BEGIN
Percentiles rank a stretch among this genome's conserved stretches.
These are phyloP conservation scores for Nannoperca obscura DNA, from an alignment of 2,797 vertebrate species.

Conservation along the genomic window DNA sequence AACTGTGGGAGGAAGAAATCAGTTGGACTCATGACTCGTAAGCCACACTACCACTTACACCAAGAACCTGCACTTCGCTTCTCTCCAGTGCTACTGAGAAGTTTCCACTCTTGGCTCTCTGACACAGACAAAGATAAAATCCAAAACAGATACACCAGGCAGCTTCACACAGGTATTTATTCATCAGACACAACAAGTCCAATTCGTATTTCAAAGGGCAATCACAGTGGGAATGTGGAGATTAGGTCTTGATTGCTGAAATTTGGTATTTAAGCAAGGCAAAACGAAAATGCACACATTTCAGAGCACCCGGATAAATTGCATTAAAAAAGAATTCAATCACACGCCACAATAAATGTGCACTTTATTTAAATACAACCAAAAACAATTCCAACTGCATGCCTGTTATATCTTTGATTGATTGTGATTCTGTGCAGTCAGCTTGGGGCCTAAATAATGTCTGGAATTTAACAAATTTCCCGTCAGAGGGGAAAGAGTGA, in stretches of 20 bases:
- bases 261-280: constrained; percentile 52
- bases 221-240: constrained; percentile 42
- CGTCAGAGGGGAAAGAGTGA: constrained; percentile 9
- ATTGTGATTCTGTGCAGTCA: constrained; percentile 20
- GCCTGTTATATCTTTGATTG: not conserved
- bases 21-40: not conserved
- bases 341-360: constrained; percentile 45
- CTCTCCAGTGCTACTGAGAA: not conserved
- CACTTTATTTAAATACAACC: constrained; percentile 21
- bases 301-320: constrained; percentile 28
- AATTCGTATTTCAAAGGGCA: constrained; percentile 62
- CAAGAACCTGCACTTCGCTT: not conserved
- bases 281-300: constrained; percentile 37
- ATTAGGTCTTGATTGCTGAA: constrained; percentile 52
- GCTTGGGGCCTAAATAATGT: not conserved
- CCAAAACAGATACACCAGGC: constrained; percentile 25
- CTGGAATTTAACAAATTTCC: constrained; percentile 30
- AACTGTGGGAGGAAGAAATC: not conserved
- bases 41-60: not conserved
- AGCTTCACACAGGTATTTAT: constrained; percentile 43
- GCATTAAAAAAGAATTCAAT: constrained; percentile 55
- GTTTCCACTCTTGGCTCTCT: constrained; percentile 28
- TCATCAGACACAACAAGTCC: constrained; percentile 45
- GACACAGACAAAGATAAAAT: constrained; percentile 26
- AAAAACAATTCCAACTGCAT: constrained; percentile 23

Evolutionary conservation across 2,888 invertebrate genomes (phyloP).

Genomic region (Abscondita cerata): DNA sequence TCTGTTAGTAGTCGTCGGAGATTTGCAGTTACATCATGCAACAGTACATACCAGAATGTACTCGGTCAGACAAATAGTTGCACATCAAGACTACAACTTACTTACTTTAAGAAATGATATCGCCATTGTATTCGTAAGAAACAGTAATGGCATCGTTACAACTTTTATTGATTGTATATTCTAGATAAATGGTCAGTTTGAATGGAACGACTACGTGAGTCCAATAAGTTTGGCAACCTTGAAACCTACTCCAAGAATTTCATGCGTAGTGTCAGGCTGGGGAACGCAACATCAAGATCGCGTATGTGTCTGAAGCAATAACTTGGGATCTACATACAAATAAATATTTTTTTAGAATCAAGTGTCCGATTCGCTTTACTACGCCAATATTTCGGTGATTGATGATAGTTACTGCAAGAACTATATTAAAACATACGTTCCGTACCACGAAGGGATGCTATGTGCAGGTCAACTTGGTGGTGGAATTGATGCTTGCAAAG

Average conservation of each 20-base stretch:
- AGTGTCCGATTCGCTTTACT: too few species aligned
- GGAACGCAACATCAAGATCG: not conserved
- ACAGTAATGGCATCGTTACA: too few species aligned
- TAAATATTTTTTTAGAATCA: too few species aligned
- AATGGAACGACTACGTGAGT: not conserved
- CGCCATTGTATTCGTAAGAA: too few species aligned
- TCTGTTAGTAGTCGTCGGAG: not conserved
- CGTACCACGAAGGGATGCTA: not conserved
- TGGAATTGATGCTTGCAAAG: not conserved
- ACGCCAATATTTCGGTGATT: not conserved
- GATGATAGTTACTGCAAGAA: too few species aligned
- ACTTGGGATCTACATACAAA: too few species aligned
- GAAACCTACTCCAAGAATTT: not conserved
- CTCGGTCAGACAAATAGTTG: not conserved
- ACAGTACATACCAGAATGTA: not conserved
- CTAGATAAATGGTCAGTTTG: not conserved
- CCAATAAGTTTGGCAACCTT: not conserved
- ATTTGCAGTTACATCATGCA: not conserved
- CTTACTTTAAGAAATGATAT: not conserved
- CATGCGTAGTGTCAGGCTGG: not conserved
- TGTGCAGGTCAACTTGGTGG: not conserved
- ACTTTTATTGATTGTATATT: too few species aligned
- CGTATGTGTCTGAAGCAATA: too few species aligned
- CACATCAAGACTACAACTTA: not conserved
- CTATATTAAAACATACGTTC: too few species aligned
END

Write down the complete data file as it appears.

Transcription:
Percentiles rank a stretch among this genome's conserved stretches.
These are phyloP conservation scores for Nannoperca obscura DNA, from an alignment of 2,797 vertebrate species.

Conservation along the genomic window DNA sequence AACTGTGGGAGGAAGAAATCAGTTGGACTCATGACTCGTAAGCCACACTACCACTTACACCAAGAACCTGCACTTCGCTTCTCTCCAGTGCTACTGAGAAGTTTCCACTCTTGGCTCTCTGACACAGACAAAGATAAAATCCAAAACAGATACACCAGGCAGCTTCACACAGGTATTTATTCATCAGACACAACAAGTCCAATTCGTATTTCAAAGGGCAATCACAGTGGGAATGTGGAGATTAGGTCTTGATTGCTGAAATTTGGTATTTAAGCAAGGCAAAACGAAAATGCACACATTTCAGAGCACCCGGATAAATTGCATTAAAAAAGAATTCAATCACACGCCACAATAAATGTGCACTTTATTTAAATACAACCAAAAACAATTCCAACTGCATGCCTGTTATATCTTTGATTGATTGTGATTCTGTGCAGTCAGCTTGGGGCCTAAATAATGTCTGGAATTTAACAAATTTCCCGTCAGAGGGGAAAGAGTGA, in stretches of 20 bases:
- bases 261-280: constrained; percentile 52
- bases 221-240: constrained; percentile 42
- CGTCAGAGGGGAAAGAGTGA: constrained; percentile 9
- ATTGTGATTCTGTGCAGTCA: constrained; percentile 20
- GCCTGTTATATCTTTGATTG: not conserved
- bases 21-40: not conserved
- bases 341-360: constrained; percentile 45
- CTCTCCAGTGCTACTGAGAA: not conserved
- CACTTTATTTAAATACAACC: constrained; percentile 21
- bases 301-320: constrained; percentile 28
- AATTCGTATTTCAAAGGGCA: constrained; percentile 62
- CAAGAACCTGCACTTCGCTT: not conserved
- bases 281-300: constrained; percentile 37
- ATTAGGTCTTGATTGCTGAA: constrained; percentile 52
- GCTTGGGGCCTAAATAATGT: not conserved
- CCAAAACAGATACACCAGGC: constrained; percentile 25
- CTGGAATTTAACAAATTTCC: constrained; percentile 30
- AACTGTGGGAGGAAGAAATC: not conserved
- bases 41-60: not conserved
- AGCTTCACACAGGTATTTAT: constrained; percentile 43
- GCATTAAAAAAGAATTCAAT: constrained; percentile 55
- GTTTCCACTCTTGGCTCTCT: constrained; percentile 28
- TCATCAGACACAACAAGTCC: constrained; percentile 45
- GACACAGACAAAGATAAAAT: constrained; percentile 26
- AAAAACAATTCCAACTGCAT: constrained; percentile 23

Evolutionary conservation across 2,888 invertebrate genomes (phyloP).

Genomic region (Abscondita cerata): DNA sequence TCTGTTAGTAGTCGTCGGAGATTTGCAGTTACATCATGCAACAGTACATACCAGAATGTACTCGGTCAGACAAATAGTTGCACATCAAGACTACAACTTACTTACTTTAAGAAATGATATCGCCATTGTATTCGTAAGAAACAGTAATGGCATCGTTACAACTTTTATTGATTGTATATTCTAGATAAATGGTCAGTTTGAATGGAACGACTACGTGAGTCCAATAAGTTTGGCAACCTTGAAACCTACTCCAAGAATTTCATGCGTAGTGTCAGGCTGGGGAACGCAACATCAAGATCGCGTATGTGTCTGAAGCAATAACTTGGGATCTACATACAAATAAATATTTTTTTAGAATCAAGTGTCCGATTCGCTTTACTACGCCAATATTTCGGTGATTGATGATAGTTACTGCAAGAACTATATTAAAACATACGTTCCGTACCACGAAGGGATGCTATGTGCAGGTCAACTTGGTGGTGGAATTGATGCTTGCAAAG

Average conservation of each 20-base stretch:
- AGTGTCCGATTCGCTTTACT: too few species aligned
- GGAACGCAACATCAAGATCG: not conserved
- ACAGTAATGGCATCGTTACA: too few species aligned
- TAAATATTTTTTTAGAATCA: too few species aligned
- AATGGAACGACTACGTGAGT: not conserved
- CGCCATTGTATTCGTAAGAA: too few species aligned
- TCTGTTAGTAGTCGTCGGAG: not conserved
- CGTACCACGAAGGGATGCTA: not conserved
- TGGAATTGATGCTTGCAAAG: not conserved
- ACGCCAATATTTCGGTGATT: not conserved
- GATGATAGTTACTGCAAGAA: too few species aligned
- ACTTGGGATCTACATACAAA: too few species aligned
- GAAACCTACTCCAAGAATTT: not conserved
- CTCGGTCAGACAAATAGTTG: not conserved
- ACAGTACATACCAGAATGTA: not conserved
- CTAGATAAATGGTCAGTTTG: not conserved
- CCAATAAGTTTGGCAACCTT: not conserved
- ATTTGCAGTTACATCATGCA: not conserved
- CTTACTTTAAGAAATGATAT: not conserved
- CATGCGTAGTGTCAGGCTGG: not conserved
- TGTGCAGGTCAACTTGGTGG: not conserved
- ACTTTTATTGATTGTATATT: too few species aligned
- CGTATGTGTCTGAAGCAATA: too few species aligned
- CACATCAAGACTACAACTTA: not conserved
- CTATATTAAAACATACGTTC: too few species aligned